The coffee tin was empty.
And Joshua knew it would be a lousy day.
Looking over at the stove, he grunted when he saw the digital clock still shining the time.
“Seven o’clock,” he grumbled, rubbing his face. He couldn’t remember the last time he slept in this late. Aside from yesterday. And the day before.
And the day before that, and the day before that.
On and on and on, for weeks now, Joshua and his family had been sleeping in, because
“There’s no work to be done.”
Joshua had been raised the same as his father and his father’s father: work is what a person needs, for purpose and for a clean conscience. He believed it as ardently as his father, and as passionately as his father’s father.
there was no work to be done.
And so Joshua and the family slept in.
The edge of the world was bright, the Sun balancing on a thin strip of horizon, pausing to take a breath before jumping high into the air. Joshua stared at it from the kitchen window, as he held an empty coffee mug that would remain so. He watched the clouds that hung near the Sun; watched them evaporate and reappear in different shapes, in ebbing hues. He smiled watching the heavenly things dance.
But then his eyes fell back to world, and his smiled soured, and his heart felt as empty as his coffee mug.
The shining sea glistened, stretching out forever, reflecting the shape of the sun and the twirling faces of the clouds. The infinite sea reflected everything Joshua loved, and he hated it for that.
Sucking his teeth, he turned from the window to find something to do while the house continued not working. He leafed through old mail, wiped a few crumbs from the tabletop, and straightened a picture frame that wasn’t quite plumb.
That was it.
That was all there was to do.
No dishes needed cleaning; his wife had done that the night before.
No furniture needed repairing; he and his daughter had steadied the wobbly leg of the sofa two weeks ago.
No bills needed paying, no clothes needed cleaning, no carpets needed vacuuming.
Nothing needed doing.
And Joshua felt his insides shrivel just a little more.
Walking around to the living room, he squinted as he looked out the large windows bordering each side of their bright orange front door. His wife had picked the colour, and he loved it. Spider silk thin curtains hung over the windows, their wispy shapes distorting the clarity of what anyone could see.
He grumbled while he gazed, wishing that he could attribute what he was seeing with some illusion created by the drapes, but he knew he’d be a fool to do so. What he saw was honest; it was there and there wasn’t anyway around it.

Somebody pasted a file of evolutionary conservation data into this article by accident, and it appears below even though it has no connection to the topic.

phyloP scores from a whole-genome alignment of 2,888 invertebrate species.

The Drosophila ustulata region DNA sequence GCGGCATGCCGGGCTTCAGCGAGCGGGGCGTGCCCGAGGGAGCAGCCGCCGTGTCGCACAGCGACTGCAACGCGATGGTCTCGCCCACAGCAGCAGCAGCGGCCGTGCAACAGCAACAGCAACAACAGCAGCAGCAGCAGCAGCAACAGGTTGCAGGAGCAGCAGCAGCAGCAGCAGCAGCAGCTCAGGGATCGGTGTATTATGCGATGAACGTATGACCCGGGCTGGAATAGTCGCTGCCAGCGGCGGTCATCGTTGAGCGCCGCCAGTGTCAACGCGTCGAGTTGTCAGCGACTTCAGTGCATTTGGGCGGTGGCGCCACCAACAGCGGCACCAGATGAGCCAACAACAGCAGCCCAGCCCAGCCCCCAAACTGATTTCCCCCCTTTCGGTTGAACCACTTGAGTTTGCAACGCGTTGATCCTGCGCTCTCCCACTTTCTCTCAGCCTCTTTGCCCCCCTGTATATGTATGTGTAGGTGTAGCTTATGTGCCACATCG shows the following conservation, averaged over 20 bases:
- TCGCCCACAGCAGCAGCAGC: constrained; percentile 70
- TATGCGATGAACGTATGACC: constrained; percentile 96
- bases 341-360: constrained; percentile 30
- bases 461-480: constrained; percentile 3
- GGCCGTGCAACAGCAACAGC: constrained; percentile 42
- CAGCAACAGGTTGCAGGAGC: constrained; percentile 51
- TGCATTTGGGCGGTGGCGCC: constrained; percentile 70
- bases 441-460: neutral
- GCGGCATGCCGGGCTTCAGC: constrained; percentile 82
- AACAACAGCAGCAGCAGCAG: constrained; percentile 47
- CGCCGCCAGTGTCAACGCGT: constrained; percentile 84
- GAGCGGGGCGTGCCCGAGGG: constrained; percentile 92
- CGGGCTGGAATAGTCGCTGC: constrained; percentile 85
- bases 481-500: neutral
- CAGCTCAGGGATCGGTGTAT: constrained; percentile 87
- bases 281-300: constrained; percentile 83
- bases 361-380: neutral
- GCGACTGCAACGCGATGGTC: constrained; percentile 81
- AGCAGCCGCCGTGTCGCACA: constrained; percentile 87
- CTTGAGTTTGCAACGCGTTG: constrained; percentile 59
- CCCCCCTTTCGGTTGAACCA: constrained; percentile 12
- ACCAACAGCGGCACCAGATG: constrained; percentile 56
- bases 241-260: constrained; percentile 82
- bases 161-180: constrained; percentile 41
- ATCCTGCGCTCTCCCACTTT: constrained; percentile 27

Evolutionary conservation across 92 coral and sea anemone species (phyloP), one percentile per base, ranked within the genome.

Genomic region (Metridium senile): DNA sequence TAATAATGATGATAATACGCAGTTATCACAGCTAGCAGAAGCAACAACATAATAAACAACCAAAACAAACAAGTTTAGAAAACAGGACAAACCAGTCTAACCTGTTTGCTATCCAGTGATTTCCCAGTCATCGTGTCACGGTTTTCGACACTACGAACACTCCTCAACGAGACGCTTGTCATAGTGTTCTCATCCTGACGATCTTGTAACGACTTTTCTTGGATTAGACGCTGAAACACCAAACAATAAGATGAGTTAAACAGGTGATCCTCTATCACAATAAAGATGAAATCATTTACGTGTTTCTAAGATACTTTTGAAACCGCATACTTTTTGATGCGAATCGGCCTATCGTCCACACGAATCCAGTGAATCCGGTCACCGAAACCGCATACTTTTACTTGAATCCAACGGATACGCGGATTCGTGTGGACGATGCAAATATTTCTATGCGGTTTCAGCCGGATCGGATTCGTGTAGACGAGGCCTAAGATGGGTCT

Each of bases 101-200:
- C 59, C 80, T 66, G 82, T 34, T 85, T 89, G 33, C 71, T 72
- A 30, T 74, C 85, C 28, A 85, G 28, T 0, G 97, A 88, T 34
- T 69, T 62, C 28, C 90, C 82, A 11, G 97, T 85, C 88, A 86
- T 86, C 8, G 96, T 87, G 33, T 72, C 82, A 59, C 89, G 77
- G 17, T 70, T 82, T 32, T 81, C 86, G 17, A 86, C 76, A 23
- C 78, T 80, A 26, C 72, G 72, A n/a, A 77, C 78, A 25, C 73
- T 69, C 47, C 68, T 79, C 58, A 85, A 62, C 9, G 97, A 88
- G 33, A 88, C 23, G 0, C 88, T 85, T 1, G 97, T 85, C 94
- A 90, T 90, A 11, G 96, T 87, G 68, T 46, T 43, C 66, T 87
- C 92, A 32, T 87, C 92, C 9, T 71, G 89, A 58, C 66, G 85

Their little green front yard stretched out about ten yards from the front of the house, its border clearly marked with a white picket fence. Rose bushes grew up along the fence, their leaves deep green and the buds not yet formed. It was still too cool outside.
The cobble stone path Joshua had put in a year ago led confidently from their eccentric front door to the waist high hinged gate in the middle of the fence, and from there, a gravel footpath stretched on south, bordered on either side by wildflowers and rampant grass. But then…
Further out, only a few yards from the furthest side of the footpath, the ocean sat, shining. The sky, deep purple swirled with ripples of excited blue, reflected in its face; a countenance feigning happiness.
Joshua hatefully sucked his teeth again, and glared at the ocean.
There was no doubt about it.
He hated that water.
“Weeks of this,” he muttered, and walked to his recliner. He sat down heavily in the chair, which before everything happened, had seen little use. Now, there were the beginnings of a permanent butt imprint in the cushion.
Joshua thought it appropriate that the clearer the impression became, the deeper his depression fell.
“I just want to work,” he said to the quiet, sleeping house. Setting the empty coffee mug on the small side table nearest him, he snatched up the television remote and turned the TV on.
They only had a few stations here.
Just like the recliner, the television rarely saw use. It wasn’t due to hating technology that the entire family avoided it. It was simply cause they had better things to do than to watch a late night show or movie. The kids had never been interested in watching things; not when there was so much fun to be had outside, when there had been work to be done.
But lately, the television had become a welcome distraction from the lack of work, from the lack of play to be had.
“Let’s see if we’re getting any attention today,” he said, flicking through the channels.
Home fitness systems, diet pills, depression pills, insomnia pills, pills to ween you off of pills, vegetable juicers, vegetable dicers, vegetable friers, celebrities celebrating, celebrities chastizing, celebrities capitulating, celebrities advocating, and all the talking heads.
The grand, professionally dressed sirs and ma’ams that dominated small squares of the television screen, like the opening graphic to the Brady Bunch. All them nodded, all of them shook their heads, and all of them vocalized.